City posts two more post-typhoon deaths


ILOILO City – Two died of infectious leptospirosis in this city, bringing to three the number of casualties since Typhoon “Frank” left.

Jose Militar, former village chief of Brgy. Banuyao, La Paz district, expired yesterday.

The other leptospirosis victim was 28-year-old Severo Villamucho, a resident of Brgy. San Roque, Nueva Valencia, Guimaras but worked and temporarily resided in Mandurriao district.

Villamucho had been hospitalized at the Western Visayas Medical Center since June 27. He died on Monday.

Leptospirosis is a water-borne disease usual in flooded areas. It is caused by the contamination of the flood water with animal urine. Infection begins when the contaminated water comes in contact with broken skin.

Friday last week, this city recorded its first post-typhoon casualty from a water-born disease. The 21-year old Florence Natalie Dagohoy of Brgy. Bolilao, Mandurriao was the first recorded casualty of diarrhea.

Yesterday, Mayor Jerry Treñas ordered the release of P20,000 for the procurement of antibiotics – like doxycycline and profilaxis – for the treatment of these diseases.

The medicines will be dispatched to various health centers in the metropolis.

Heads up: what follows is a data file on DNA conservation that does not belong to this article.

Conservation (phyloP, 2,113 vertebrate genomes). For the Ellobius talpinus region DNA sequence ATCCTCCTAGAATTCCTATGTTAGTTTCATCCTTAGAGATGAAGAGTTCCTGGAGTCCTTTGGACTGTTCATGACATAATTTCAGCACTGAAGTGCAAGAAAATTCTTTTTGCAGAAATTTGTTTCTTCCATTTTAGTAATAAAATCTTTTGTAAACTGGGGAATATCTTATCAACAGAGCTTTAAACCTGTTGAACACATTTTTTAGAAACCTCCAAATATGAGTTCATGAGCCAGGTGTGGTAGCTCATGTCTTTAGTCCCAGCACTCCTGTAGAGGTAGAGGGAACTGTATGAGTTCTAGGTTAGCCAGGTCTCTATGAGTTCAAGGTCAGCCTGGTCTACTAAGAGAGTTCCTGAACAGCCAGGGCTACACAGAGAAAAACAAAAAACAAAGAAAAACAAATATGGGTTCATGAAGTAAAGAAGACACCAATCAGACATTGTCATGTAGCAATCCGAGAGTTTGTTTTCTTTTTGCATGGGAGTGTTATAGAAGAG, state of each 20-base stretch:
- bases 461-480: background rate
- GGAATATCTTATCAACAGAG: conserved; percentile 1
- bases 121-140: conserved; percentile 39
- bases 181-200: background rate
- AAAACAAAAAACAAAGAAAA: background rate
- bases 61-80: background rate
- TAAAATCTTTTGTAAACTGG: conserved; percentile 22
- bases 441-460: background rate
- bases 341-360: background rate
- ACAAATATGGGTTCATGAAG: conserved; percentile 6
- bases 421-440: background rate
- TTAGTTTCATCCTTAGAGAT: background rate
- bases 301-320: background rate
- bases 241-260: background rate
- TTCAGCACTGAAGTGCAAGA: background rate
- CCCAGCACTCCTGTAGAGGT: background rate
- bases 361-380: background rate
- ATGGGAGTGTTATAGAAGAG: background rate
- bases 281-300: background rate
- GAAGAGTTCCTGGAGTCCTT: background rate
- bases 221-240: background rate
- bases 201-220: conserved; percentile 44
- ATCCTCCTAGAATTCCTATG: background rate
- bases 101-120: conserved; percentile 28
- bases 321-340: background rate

City Health Office (CHO) chief Dr. Urminico Baronda said prone to infection are those with open wounds and treading on murky and contaminated waters.

Treñas urged residents to immediately see a doctor if they think they are sick.

But he admitted that the CHO lacks manpower – doctors, nurses, midwives, etc. – in health centers.

Still, Baronda remains confident that post-typhoon illnesses, especially gastrointestinal diseases, would be manageable.

His office has recorded some 50 cases of stomach problems.

Treñas yesterday said water supplies being distributed by the city’s fire trucks and water tanks are potable drinking water and not other purposes.

Treñas said the local government resorted to water distribution as 75 percent of the city’s 418,000 population are without available drinking water.

The residents’ need for potable should be prioritized and attended to, the mayor stressed.
Thousands of bottled water being provided are not sufficient to the daily demands of city residents, the mayor admitted.

Several water treatment plants are now stationed in critical areas, where water sources and supplies are scarce.

The city has stationed three small water treatment plants from Ayala-Metro Waterworks and Sewerage System (MWSS) to the Metro Iloilo Water District (MIWD) compound.

MIWD presently provides free three to five gallons of water to city residents daily.
The water treatment plant the Spanish government donated will be stationed in Jaro district, Treñas said.

The Department of Health and the City Health Office had issued health advisories on water-borne diseases that may emerge – diarrhea, cholera, typhoid fever and leptospirosis, among others.

Typhoon “Frank” swamped almost half of the city’s land area with water and mud, contaminating almost all sources of potable water. Even some water refilling stations were not spared by the inundation.

The CHO advised residents to boil first their drinking water./PN

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